Joseph D. Nohavicka
Joseph D. Nohavicka ()

In 2015, when the Appellate Division, First Department, handed down its decision in Burlington Insurance Company v. NYC Transit Authority, 132 A.D.3d 127 (1st Dep’t 2015) (holding where an additional insured endorsement provides coverage for “acts or omissions” of the named insured, coverage is extended even when the named insured was not negligent), insurance law mavens noted that the court was continuing on a course of expansion of additional insured coverage. See, e.g., Dan D. Kohane & Audrey A. Seeley, “Insurance Law,” 66 Syracuse L. Rev. 999, 1004 (2016).

Recently, that course of expansion has reached its terminus at the Court of Appeals, which reversed the First Department by rejecting the argument that any additional insured obligation is owed under the language of the Burlington endorsement at issue when the named insured is without fault. Burlington Insurance Company v. NYC Transit Authority, ___N.Y.3d___ (2017), 2017 NY Slip Op. 04384. Specifically, the New York State Court of Appeals held that when an insurance policy states that additional insured coverage applies to bodily injury “caused, in whole or in part” by the “acts or omissions” of the named insured, the coverage applies when the injuries are “proximately caused by the named insured.”

Burlington is an important pronouncement in the liability insurance law regime and overrules entrenched First Department decisional law. First Department jurisprudence, until now, stood for the proposition that the phrase “caused by” does not materially differ from the phrase, “arising out of” and results in coverage even in the absence of the insured’s negligence. That is no longer the law in New York.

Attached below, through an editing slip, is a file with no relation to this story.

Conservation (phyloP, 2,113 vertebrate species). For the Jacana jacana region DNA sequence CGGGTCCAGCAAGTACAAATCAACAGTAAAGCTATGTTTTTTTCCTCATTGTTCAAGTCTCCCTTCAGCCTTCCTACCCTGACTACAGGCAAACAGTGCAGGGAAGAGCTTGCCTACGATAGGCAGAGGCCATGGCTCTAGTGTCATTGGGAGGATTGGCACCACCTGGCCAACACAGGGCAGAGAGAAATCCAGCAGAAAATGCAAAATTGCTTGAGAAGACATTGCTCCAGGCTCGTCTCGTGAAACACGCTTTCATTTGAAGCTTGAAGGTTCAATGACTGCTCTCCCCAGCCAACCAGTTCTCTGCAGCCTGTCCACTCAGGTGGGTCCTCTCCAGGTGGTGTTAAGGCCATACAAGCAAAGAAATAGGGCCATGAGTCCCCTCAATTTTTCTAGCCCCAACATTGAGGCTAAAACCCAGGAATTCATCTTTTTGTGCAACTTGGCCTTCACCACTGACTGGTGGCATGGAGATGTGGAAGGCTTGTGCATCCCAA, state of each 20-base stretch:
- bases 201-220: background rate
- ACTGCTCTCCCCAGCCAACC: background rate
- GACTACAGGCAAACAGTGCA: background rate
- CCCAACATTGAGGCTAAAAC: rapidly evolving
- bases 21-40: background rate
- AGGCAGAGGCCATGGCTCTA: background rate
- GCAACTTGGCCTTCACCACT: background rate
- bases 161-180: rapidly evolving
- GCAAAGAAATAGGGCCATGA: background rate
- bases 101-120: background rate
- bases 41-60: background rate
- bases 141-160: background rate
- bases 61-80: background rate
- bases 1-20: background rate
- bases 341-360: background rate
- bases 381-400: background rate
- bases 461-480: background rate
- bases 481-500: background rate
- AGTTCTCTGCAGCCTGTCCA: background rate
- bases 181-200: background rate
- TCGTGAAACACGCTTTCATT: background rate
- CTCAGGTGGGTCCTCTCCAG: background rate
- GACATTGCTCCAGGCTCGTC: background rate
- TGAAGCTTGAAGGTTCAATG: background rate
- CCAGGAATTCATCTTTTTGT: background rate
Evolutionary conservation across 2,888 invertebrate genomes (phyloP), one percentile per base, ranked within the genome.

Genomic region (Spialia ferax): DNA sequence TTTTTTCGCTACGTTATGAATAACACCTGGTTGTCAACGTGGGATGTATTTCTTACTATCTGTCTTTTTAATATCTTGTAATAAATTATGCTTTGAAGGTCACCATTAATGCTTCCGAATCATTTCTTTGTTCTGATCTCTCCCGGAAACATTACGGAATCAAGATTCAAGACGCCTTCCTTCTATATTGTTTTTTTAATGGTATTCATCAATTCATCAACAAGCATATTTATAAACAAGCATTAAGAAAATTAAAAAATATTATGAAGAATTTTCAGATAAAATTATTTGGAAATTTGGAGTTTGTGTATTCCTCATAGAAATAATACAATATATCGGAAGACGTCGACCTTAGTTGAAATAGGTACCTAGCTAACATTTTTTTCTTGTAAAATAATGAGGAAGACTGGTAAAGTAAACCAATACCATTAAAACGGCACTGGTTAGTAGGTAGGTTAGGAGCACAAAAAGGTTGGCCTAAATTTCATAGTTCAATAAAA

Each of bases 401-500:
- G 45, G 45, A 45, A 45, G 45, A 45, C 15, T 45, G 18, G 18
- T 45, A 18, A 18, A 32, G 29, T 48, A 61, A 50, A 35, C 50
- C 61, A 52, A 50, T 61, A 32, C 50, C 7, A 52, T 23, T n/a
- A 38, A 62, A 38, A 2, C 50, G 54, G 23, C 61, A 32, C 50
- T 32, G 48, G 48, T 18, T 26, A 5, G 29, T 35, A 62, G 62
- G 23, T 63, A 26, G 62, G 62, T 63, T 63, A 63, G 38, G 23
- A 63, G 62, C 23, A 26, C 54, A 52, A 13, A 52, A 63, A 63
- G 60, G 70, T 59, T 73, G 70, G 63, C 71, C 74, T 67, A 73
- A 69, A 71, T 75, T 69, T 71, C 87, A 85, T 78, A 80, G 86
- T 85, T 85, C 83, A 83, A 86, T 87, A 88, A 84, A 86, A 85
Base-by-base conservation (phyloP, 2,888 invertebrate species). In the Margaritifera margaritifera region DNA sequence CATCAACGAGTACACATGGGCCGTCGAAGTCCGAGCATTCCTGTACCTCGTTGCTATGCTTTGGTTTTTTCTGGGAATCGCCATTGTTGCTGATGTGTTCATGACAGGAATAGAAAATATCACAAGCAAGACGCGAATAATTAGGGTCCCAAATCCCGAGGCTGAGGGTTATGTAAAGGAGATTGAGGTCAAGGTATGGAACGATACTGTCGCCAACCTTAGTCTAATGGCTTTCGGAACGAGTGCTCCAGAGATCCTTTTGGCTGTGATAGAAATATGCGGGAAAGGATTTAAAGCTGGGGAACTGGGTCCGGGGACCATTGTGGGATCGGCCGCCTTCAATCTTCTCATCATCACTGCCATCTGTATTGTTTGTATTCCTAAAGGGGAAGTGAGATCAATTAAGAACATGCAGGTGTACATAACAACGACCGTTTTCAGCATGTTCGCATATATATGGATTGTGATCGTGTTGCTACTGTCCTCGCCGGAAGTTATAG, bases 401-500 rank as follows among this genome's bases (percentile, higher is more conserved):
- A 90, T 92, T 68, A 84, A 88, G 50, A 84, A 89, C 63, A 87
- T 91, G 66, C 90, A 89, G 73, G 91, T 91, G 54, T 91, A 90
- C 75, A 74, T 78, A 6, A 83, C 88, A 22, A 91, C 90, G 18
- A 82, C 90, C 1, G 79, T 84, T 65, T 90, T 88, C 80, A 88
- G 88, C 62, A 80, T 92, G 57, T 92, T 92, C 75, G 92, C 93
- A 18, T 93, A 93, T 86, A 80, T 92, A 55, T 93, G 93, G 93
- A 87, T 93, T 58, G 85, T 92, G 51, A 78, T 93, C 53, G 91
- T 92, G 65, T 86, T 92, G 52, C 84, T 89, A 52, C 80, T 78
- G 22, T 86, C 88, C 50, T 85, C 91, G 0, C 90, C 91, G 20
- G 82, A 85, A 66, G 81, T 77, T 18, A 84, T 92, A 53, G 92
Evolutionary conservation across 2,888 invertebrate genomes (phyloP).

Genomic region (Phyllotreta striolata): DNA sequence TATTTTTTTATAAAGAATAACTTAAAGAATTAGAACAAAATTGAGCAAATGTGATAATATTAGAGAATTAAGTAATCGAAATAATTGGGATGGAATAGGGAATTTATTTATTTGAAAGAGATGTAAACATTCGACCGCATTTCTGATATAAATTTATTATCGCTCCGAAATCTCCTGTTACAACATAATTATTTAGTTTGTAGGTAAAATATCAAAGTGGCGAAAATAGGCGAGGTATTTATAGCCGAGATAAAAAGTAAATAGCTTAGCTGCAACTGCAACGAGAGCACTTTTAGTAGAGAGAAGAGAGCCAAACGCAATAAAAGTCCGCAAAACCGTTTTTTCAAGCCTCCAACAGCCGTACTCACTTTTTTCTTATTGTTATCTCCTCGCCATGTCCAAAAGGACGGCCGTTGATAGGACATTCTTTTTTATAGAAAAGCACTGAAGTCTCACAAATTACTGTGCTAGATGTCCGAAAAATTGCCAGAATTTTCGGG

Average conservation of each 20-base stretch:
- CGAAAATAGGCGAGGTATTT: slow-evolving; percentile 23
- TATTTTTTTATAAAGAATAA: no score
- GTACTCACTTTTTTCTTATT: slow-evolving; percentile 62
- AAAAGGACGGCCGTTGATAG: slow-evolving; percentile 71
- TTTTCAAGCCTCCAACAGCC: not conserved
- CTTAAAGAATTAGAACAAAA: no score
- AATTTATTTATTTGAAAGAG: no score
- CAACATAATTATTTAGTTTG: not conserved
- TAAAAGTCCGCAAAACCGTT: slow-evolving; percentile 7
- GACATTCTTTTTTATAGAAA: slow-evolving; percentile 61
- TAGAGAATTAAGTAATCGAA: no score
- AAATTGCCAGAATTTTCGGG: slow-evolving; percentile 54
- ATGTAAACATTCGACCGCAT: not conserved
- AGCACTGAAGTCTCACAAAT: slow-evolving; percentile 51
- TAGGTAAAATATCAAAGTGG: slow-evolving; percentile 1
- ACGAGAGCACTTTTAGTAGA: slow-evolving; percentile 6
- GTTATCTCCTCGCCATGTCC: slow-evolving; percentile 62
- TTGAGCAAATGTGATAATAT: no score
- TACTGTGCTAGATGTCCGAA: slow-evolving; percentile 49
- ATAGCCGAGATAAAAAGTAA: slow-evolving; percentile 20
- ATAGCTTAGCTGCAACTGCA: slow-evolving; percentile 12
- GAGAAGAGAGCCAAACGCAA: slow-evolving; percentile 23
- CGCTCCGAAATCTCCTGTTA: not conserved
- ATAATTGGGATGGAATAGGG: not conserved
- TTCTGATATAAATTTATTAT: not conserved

Therefore, W & W Glass Sys. v Admiral Ins. Co., 91 A.D.3d 530 (1st Dep’t 2013) and National Union Fire Ins. Co. of Pittsburgh, PA v. Greenwich Ins. Co., 103 A.D.3d 473 (1st Dep’t 2013), and in federal court National Union Fire Insurance Company of Pittsburgh, PA v. Greenwich Insurance, 11 Civ. 9357, 2014 U.S. Dist. LEXIS 42471, at *14-15 (S.D.N.Y. March 28, 2014), which were relied upon by the First department in Burlington, should no longer be cited as authority in additional insured coverage analysis.

Additional Insured Coverage

Generally, your business will add another party as an “additional insured” on your liability insurance policy to protect them against your company’s negligence. By having another entity add your business as an additional insured, that company is protecting you against their negligence.

The Additional-Insured Endorsement is a way to apportion risk. It provides the status of an insured under the named insured’s policy without the responsibility to pay premiums.

An additional insured is often entitled to direct rights under the named insured’s policy, which may include: immediate coverage for defense costs; prevention of subrogation claims; standing to sue the insurer for breach of contract; prevention of their own insurance carrier from being brought into the suit; prevention of depletion of their own liability insurance to defend claims; and prevention of increased premiums on future policies. The rationale is to make the party with the most control over the risk responsible for suffering the financial loss if it fails to prevent the loss.